PINEHURST, N.C. — First came the Tiger train through Pebble Beach in 2000, winning the U.S. Open by a record 15 strokes.
Then came Rory’s runaway at Congressional Country Club in 2011. He set 11 U.S. Open scoring records, and settled for an eight-shot victory.
Those kind of convincing wins only come around so often at a major golf championship geared to limit … well, good scoring.
Is Germany’s Martin Kaymer ready to join Tiger Woods and Rory McIlroy in U.S. Open lore?
Through two rounds at the 114th U.S. Open, it sure seems that way.
Kaymer posted his second consecutive 5-under-par 65 at Pinehurst Resort and Country Club No. 2 Course on Friday morning, except this time perhaps more impressively. He went bogey-free.
At 10-under 130, Kaymer eclipsed McIlroy’s 36-hole U.S. Open record of 131, set in 2011. He also became just the sixth player in the championship’s history to reach double digits under par.
Kaymer leads American Brendon Todd (67) by six strokes, which ties Woods (2000) and McIlroy (2011) for the largest U.S. Open lead at the midway point.
The reigning Players Championship winner has made 11 birdies and one bogey through two rounds. He hasn’t made a bogey in 29 holes. And he doesn’t seem to have a worry in the world.
He’s leaving that for the rest of the field trying to figure out a way to catch him.
“The (36-hole) record shows that it’s very rare that somebody shoots 10-under-par after two rounds,” Kaymer said. “And it just happened in my case now.”
An overnight thunderstorm dumped nearly ¾-inch rain over Pinehurst No. 2, making it soft and vulnerable to aggressive shot-making – which fits Kaymer's style.
Kaymer started with a tap-in birdie at the 10th hole, then rolled in 25-footers at No. 13 and No. 16 to go out in 3-under.
After a two-putt birdie at the par-5 fifth, Kaymer said he got tired, but managed to convert two momentous up-and-downs out of the greenside bunkers at the sixth and seventh holes for pars.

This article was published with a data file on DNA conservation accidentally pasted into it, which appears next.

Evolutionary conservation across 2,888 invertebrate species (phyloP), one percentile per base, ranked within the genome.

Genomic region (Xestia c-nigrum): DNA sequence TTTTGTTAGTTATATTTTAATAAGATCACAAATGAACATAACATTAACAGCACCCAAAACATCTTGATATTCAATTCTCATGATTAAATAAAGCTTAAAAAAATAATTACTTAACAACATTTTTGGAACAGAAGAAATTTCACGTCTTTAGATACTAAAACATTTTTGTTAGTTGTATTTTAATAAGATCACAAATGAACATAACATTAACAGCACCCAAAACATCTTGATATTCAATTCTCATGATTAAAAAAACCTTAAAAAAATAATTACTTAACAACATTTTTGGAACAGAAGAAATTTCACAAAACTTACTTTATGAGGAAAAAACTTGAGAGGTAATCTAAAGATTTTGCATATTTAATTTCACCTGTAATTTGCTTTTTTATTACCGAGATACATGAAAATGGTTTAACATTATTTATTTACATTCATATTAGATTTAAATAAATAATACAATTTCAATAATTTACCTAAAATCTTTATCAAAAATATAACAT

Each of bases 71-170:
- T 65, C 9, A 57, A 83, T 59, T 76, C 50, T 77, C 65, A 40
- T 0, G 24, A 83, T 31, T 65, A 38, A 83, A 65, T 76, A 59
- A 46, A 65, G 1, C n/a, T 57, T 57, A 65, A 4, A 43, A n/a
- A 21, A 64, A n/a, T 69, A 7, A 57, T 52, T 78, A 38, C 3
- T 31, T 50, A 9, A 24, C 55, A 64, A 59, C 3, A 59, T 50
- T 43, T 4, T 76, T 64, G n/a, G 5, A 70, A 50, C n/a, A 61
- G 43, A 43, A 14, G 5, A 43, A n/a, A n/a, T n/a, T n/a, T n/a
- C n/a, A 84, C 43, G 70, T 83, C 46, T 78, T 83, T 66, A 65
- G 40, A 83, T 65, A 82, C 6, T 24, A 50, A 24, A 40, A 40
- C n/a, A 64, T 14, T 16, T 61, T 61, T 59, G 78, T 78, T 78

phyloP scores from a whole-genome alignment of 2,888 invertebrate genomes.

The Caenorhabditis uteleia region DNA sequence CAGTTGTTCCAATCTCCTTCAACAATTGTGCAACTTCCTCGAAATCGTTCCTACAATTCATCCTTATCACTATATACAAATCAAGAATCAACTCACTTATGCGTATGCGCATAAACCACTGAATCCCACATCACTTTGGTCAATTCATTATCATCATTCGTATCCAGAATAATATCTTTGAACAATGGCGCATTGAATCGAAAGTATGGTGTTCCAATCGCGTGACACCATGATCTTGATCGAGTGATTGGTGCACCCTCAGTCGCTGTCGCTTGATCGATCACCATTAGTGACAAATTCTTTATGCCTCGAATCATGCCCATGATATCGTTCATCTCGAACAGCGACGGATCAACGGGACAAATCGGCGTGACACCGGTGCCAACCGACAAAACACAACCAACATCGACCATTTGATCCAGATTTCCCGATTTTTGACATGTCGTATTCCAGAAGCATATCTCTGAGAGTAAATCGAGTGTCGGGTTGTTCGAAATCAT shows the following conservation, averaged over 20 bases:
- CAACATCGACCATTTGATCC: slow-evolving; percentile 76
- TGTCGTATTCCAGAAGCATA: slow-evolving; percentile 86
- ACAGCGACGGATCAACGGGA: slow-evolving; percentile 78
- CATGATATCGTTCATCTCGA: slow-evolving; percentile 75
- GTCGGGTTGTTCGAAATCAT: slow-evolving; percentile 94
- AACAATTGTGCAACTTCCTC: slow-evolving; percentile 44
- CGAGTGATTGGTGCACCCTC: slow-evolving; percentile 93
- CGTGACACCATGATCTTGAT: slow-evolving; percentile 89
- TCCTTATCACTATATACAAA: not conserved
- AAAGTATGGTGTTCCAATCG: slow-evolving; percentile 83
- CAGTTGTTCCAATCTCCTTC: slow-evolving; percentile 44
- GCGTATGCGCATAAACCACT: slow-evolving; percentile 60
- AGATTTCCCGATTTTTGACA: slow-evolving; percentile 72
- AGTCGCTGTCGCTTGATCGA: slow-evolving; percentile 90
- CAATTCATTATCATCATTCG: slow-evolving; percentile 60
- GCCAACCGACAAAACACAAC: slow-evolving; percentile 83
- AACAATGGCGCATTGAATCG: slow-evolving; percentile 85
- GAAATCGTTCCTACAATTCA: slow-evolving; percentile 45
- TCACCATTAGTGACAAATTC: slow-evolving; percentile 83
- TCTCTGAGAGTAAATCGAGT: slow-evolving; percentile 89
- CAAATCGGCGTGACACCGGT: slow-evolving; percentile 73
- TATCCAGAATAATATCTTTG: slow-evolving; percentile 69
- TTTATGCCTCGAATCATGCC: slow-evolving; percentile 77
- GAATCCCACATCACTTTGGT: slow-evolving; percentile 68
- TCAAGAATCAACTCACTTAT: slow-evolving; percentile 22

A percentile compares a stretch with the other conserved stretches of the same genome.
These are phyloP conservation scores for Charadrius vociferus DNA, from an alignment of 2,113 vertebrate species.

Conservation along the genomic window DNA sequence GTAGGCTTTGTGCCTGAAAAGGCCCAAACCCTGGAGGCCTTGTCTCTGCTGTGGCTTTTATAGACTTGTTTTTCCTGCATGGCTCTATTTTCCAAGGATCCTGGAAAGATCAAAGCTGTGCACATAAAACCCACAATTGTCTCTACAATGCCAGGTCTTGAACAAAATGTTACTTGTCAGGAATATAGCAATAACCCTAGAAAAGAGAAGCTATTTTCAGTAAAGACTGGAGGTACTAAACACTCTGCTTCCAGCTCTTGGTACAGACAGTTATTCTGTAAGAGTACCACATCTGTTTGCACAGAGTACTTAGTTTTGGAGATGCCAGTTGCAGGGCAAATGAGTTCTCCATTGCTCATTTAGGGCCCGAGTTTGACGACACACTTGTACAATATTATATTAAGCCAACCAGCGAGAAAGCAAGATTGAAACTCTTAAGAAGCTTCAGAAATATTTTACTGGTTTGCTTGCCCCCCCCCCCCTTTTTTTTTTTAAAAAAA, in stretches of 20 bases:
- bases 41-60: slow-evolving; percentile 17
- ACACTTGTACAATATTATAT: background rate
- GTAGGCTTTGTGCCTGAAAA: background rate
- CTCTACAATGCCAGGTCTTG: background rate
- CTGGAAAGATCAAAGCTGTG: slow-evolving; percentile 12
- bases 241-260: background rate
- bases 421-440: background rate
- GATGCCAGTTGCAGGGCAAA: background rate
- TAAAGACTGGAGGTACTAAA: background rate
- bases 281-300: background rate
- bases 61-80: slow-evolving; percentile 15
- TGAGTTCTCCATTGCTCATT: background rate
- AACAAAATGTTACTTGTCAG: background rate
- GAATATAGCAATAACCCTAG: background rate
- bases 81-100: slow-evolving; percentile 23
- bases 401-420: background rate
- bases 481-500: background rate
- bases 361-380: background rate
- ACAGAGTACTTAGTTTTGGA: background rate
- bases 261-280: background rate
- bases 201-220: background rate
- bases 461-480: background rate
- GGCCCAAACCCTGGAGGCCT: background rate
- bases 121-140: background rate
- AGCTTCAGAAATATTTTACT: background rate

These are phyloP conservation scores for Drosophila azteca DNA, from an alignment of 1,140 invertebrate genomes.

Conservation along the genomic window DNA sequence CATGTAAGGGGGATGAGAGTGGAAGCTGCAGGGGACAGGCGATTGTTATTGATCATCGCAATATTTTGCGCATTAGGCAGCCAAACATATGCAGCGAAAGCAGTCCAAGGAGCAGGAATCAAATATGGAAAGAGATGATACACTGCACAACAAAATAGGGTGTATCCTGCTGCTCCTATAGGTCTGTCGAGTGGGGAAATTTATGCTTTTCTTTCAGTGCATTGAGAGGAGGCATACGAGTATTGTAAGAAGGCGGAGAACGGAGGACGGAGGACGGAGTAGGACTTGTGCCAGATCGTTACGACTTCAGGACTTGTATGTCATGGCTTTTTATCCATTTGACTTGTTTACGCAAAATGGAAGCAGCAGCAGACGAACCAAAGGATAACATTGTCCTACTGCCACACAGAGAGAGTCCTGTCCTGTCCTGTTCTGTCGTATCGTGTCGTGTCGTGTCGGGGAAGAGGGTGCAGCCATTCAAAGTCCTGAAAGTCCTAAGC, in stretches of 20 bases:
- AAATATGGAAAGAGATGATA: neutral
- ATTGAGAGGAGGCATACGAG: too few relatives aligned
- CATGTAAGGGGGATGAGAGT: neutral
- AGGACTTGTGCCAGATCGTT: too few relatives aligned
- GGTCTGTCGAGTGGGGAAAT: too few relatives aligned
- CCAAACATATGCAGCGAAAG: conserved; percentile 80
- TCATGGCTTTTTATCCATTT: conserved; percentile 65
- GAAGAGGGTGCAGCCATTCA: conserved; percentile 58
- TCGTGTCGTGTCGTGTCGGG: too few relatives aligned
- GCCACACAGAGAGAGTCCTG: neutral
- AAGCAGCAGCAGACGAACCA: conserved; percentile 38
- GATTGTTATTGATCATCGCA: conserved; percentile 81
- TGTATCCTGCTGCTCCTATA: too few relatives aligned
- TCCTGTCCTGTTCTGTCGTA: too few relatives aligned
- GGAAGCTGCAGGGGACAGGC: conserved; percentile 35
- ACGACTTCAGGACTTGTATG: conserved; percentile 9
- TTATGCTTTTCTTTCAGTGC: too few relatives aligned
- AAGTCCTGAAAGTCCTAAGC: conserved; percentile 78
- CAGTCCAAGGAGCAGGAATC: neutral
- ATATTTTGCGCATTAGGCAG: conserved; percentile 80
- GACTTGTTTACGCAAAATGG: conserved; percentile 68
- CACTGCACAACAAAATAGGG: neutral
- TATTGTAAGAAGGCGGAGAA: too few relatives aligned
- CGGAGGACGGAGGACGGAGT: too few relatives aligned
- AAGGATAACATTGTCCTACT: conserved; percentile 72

Kaymer was in the field as the reigning PGA Championship champion when McIlroy won in unimaginable fashion at Congressional, setting the tournament scoring record at 16-under 268.
“I thought … ‘How can you shoot that low?’” said Kaymer, who finished tied for 58th that year. “And that’s probably what a lot of other people think about me right now.”
The question is – who can chase down Kaymer?
Todd is not only a U.S. Open rookie, but this is the first major he’s ever played in. The University of Georgia graduate’s biggest claim to fame before this season was making a hole-in-one at the same par 3 twice at the 2009 Athens Regional Foundation Classic on the Web.com Tour.
Heading into this season, Todd had registered just one top-10 finish in 60 PGA Tour starts. But he won the HP Byron Nelson Championship in early May.
“Kaymer’s performance has been incredible,” Todd said. “He’s playing a brand of golf that we haven’t seen probably in a long time – since maybe Tiger. He might need to come back (to the pack) a little bit.”
Kevin Na (69) and Brandt Snedeker (68), both Americans, are tied for third at 3-under 137 – seven shots behind Kaymer.
“He’s obviously playing great,” Snedeker said. “But this golf course is very, very difficult – very, very tricky, and no lead is safe in the U.S. Open.”
Todd Milles: 253-597-8442